10. Bound 2 (feat. Charlie Wilson) - When I saw Charlie Wilson's name, I was hoping it wouldn't be another industrial crossover track and instead a return to form for Ye, and I was pleasantly unsurprised. Flipping lines and giving an "old Yeezy" verse, backed by excellent vocals from Charlie Wilson, this sounds like it should have been on MBDTF, instead of Yeezus. It's a welcome addition to Yeezus, however. 9/10
Overall, Yeezus elt like Kanye was trying to break the mold he's been in. It's a pretty good album, but not quite up to par with his earlier work. To be expected when you dive into another genre. It feels almost like Kanye's response to Indicud, and as such....
So, Kid Cudi's taken up producing now and decided to provide 80% production for his fourth album (WZRD counts as an album, yes; it wasn't even bad.) Let's see how this goes. Keep in mind this is not based on the first listen of the album, it's definitely a grower. The more you listen to it, the closer your views will likely get to mine.
The Resurrection of Scott Mescudi - This isn't a bad instrumental. It just drags on for nearly three minutes. If you're a fan of instrumentals that sound like they belong in horror movies, it's actually pretty good. I personally think it could use some vocals in the manner of "Perfect is the Word" though. 6/10
Un$%&@wittable - Cudi with the patented ($%&@ you, Drake, we know you bit Cudi's style) half-sing, half-rap chorus. Based off the first two songs, Cudi isn't doing too bad with his production career. And he's still got his voicebox intact. Sweet. 7/10
Just What I Am (feat. King Chip, formerly Chip tha Ripper) - Stoner anthem alert. You can also use this song for a whatever-the-hell-you-are anthem, but it's more specific to the "don't judge me" variety of people. Production is amazing, lyrics are amazing. Chip is one of the best swag rappers and he shows it. To think most people know him from a !@#$%* meme from one of his freestyles is pretty crazy. Cudi comes in with one of the best verses, conscious-wise, of 2012 (the song came out last summer). 10/10
Young Lady (feat. Father John Misty) - Indie rock band + Cudi = WZRD, right? Sweet, because this song is pretty rockin. Cudi's fawning over this woman in't the most suave, but he gets credit for an awesome song. 8/10
King Wizard - If you disregard the video made for this song (really, why) it's pretty good. The second single for Indicud, it's another "I'mma do me" anthem. Cudi comes through with his interesting flow, as usual, and provides another solid production outing. 8/10
Immortal - Ok, who hasn't felt this way before? Either from telling your friends you have powers or just feeling like the night won't end for you. Vibing to this one. Better production than most songs get, as well as just in general rocking out. 7.5/10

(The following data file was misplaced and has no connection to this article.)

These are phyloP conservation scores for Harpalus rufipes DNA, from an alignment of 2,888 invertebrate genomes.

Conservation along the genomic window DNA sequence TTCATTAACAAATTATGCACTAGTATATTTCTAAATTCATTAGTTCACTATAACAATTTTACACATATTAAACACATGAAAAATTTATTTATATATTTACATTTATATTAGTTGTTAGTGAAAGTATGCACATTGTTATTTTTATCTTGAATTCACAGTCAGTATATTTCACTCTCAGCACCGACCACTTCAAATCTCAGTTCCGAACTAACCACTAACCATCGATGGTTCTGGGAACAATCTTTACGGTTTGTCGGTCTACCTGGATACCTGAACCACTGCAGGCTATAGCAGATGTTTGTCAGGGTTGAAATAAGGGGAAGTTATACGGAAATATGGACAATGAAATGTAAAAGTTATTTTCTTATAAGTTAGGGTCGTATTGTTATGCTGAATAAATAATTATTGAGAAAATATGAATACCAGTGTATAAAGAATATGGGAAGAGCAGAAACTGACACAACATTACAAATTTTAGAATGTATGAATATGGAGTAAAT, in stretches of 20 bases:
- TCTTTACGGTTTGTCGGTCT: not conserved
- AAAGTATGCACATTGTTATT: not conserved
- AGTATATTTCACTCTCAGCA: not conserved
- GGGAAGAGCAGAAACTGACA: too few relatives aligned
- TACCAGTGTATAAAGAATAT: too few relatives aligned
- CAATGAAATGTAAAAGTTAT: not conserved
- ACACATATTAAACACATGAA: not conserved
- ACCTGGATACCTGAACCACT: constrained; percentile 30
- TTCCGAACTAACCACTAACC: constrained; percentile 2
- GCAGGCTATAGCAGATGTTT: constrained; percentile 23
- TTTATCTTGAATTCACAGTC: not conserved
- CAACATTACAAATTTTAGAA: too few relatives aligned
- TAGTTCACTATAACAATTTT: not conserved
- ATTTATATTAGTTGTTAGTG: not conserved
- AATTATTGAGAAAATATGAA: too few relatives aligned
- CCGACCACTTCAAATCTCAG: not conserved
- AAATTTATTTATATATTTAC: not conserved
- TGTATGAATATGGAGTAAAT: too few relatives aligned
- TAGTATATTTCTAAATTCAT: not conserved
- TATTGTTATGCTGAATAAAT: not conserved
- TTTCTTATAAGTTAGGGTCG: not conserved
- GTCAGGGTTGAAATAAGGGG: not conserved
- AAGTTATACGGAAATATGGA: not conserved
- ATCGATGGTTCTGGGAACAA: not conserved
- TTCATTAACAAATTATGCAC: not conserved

Solo Dolo Part II (feat. Kendrick Lamar) - This song weirded me the everloving $%&@ out at first. But, again, this album is a grower. Eventually I came to terms with this song's strange sound, and then it became really enjoyable. They shouldn't have really used the Solo Dolo theme as it doesn't seem to fit to me. Kendrick with a nice look here. 7/10
Girls (feat. Too Short) - I don't really like the Too Short feature here, which is a new thing for me. He's decent, but the song needs a different feeling than he gives. Kinda throws the song off to just say "$%&@ em" 6/10
New York City Rage Fest - This instrumental is much better at under 2 minutes. Something you can vibe to for a decent amount of time and move on. Cudi showing that he's not a bad producer, even if it's simple. But hell, I loved Pharrell/Neptunes beats, why can't Cudi do simple? 7/10
Red Eye (feat. Haim) - this track is more HAIM than Cudi, but he does contribute. Not a standout track by any means, but it's good. 7/10
Mad Solar - Kinda tacky for him to spell out the song title, but whatever. Overall not a bad song, though. Beat outdoes the rapping, which is something I wasn't expecting. 6/10
Beez (feat. RZA) - This track is mostly RZA showing off, and a tribute to the Wu. It is, however, one of the best tracks on the album, production-wise and rapping wise. Not that RZA is necessarily a more gifted rapper than RZA, it's just more composed. 9/10
Brothers (feat. King Chip & A$AP Rocky) - Chip comes through and ices the beat. Song could have been two Chip verses and I would have been perfectly happy. However, we get an awkward garbage bin collectible A$AP showing, and a Cudi verse that can't really match Chip's verse. Good production saves the ending. 8.5/10
Burn Baby Burn - swag swag. Cudi spits fire. Production is decent. 7/10
Lord of the Sad and Lonely - Beat isn't good, but not garbage. Flow is nice. Good song tbh. 7/10
Cold Blooded - One of the highlights of the album, and competes with Beez and Just What I Am for most complete song. 10/10
Afterwards (feat. King Chip and Michael Bolton - And here comes the throwaway. This song would be better if it was made into two songs. The ending bit is far superior to the beginning, but that isn't saying too much, since there are a total of maybe like five unique lines in the song. 5/10
The Flight of the Moon Man - ehhhhhh. Least favorite of the instrumentals. 5/10